A couple weeks ago I noted that a major summer story was the growing shortage of lower-margin, off-patent but still medically important drugs, particularly several that are the mainstays of cancer chemotherapy (my post of 9/8/11, “Market Failure in the US”). And it was reported this week that the shortage of the latter is not only affecting patient treatment (bad enough) but also delaying the conduct of about 300 studies of new treatments supported by the NCI (FierceBiotech article). I’m following this story to learn if the solutions for the US market failure may guide creating markets in the many countries that lack affordable drugs.
I found a helpful report on the US shortages, which apparently have tripled in number since 2006, and policy recommendations in a recent publication by the Food and Drug Law Institute (Hill and Reilly 2011). The report is based on a summit held in November 2010 involving all the major players: various professional organizations like the American Society of Health-System Pharmacists, the Institute for Safe Medication Practices, drug manufacturers, distributors, group purchasing organizations, and the FDA. According to the report, the penultimate cause of most shortages is a technical problem the manufacturing process that is compounded by there being a few manufacturers, and in some cases, only one, available to increase production of the needed drug. However, I also noted that, according to a recent summary of drugs that are in short supply (FiercePharma Manufacturing article), while about 20% have a sole source, most have three and up to eight manufacturers. How is it that the alternative suppliers are unable to pick up the slack? The Food and Drug Law Institute report sheds no light; it has six policy recommendations for Congress and the FDA, but no mention of what technical or informational deficiencies prevent manufacturers from taking advantage of shortages and increase market share.
While I have no idea what technical backups may be needed to solve the manufacturing process snafus, I can imagine a couple quick procedural fixes. For example, the FDA could require a manufacturers maintain an inventory of a drug deemed essential of sufficient size to meet all or some major fraction of its contracts or that it have contingency agreements to purchase the drug or needed intermediates it lacks at a fixed price and be allowed to pass some but not all of its increased cost through its contractors. An article in the New York Times (NYTimes article) reported that the government may stockpile certain cancer drugs (sounds like a bureaucratic nightmare) and that the FDA will increase inspections of overseas manufacturing plants to decrease the likelihood of shutdowns, an effort to be funded through a fee on companies. As an amateur economist (I’ve read Grady and Yoram’s Cartoon Introduction to Economics Vol. One: Microeconomics), I wondered if lack of information on demand, supply, and prices was limiting the ability (and interest) in companies to create a market for fulfilling all those contracts that are being met.
Fortunately, the folks at the Kaiser Family Foundation also wondered about the factors that in the US drug marketplace that may be preventing it from functioning well and delivering sufficient supplies of affordable drugs. The result was a report in 2005 by the Health Strategies Consultancy (Follow the Pill) from which I learned that there are a large number of players, money flows, and deals, most of which are not well-defined or transparent. Here’s my abridged version of a pretty complicated situation. The major players are manufacturers (about 10 supply 50% of all prescribed drugs), wholesale distributors (in 2004 there were only three that had 88% of the market), pharmacies (tens of thousands of small ones, a few big chains, but many institutional, specialty, and mail-order pharmacies), pharmacy benefit managers (intermediaries between the payers [insurance companies] and the consumers who process about 60% of all prescriptions), health plan providers (insurers), employers (who contract with the insurers), the government (a major purchaser through Medicaid and the Department of Veterans Affairs), and, of course, the docs who start the ball rolling by prescribing drugs for the consumer. The product flow is fairly straight forward: the manufacturers send drugs to the wholesalers who distribute to the pharmacies who hand it to you and me. The very complicated and obscure part is the money flow and the deals that are made in multiple directions that ultimately determine the prices that add up to the $300 billion in US prescription drug annual sales. The authors summarize: “The manufacturer typically interacts with three primary entities when dealing with price: wholesale distributors, retail pharmacies, and pharmacy benefit managers. Pharmaceutical manufacturers negotiate separate contracts with these entities and offer various discounts [some percentage off a fictional price] and rebates based largely on the entities’ varying ability to influence the quantity of drugs that are sold [i.e., payments from the manufacturer to the intermediary when sales targets are met].” The result: “This complexity can result in substantial variations in what different purchasers pay for the same drugs.” And, I would add, a factor in causing drug shortages.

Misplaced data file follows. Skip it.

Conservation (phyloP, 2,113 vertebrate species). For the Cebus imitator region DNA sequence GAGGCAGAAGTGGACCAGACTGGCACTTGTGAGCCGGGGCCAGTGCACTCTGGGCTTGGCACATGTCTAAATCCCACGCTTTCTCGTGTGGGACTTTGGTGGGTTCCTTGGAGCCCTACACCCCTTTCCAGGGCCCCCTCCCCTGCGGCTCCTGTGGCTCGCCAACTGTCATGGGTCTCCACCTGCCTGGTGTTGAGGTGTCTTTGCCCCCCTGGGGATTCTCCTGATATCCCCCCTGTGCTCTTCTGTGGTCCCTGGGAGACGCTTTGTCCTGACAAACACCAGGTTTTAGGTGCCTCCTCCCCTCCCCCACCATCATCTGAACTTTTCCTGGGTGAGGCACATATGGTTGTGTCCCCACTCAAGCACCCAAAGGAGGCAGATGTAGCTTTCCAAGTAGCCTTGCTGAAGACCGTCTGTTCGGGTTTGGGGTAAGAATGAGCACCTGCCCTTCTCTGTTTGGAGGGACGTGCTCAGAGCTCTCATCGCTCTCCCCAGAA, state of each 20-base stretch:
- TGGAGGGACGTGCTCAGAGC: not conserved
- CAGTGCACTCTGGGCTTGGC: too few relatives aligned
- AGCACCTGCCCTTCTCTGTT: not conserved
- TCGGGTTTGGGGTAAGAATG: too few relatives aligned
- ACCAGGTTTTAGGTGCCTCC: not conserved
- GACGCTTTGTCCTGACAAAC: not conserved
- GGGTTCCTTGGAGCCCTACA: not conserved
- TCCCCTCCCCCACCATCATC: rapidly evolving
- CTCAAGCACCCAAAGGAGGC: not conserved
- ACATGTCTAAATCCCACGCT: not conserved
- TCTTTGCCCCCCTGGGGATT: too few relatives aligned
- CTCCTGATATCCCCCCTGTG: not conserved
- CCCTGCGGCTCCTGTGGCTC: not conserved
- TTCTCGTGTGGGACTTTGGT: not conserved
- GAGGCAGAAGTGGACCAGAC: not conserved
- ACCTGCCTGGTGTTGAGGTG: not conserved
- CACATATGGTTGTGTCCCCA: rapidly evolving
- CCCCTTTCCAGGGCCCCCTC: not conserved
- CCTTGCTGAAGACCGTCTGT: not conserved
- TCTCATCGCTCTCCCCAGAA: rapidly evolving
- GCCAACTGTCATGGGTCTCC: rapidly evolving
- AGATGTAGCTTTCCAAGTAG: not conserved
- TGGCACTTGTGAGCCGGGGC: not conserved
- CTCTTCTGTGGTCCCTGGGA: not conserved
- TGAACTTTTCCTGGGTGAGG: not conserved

What’s this got to do with global health? Armed with my rudimentary knowledge of the complications (and likely added costs) of the US market, I may be able to understand what is happening globally and what is being done/needs to be done/could be done to get drugs to those currently under-served markets.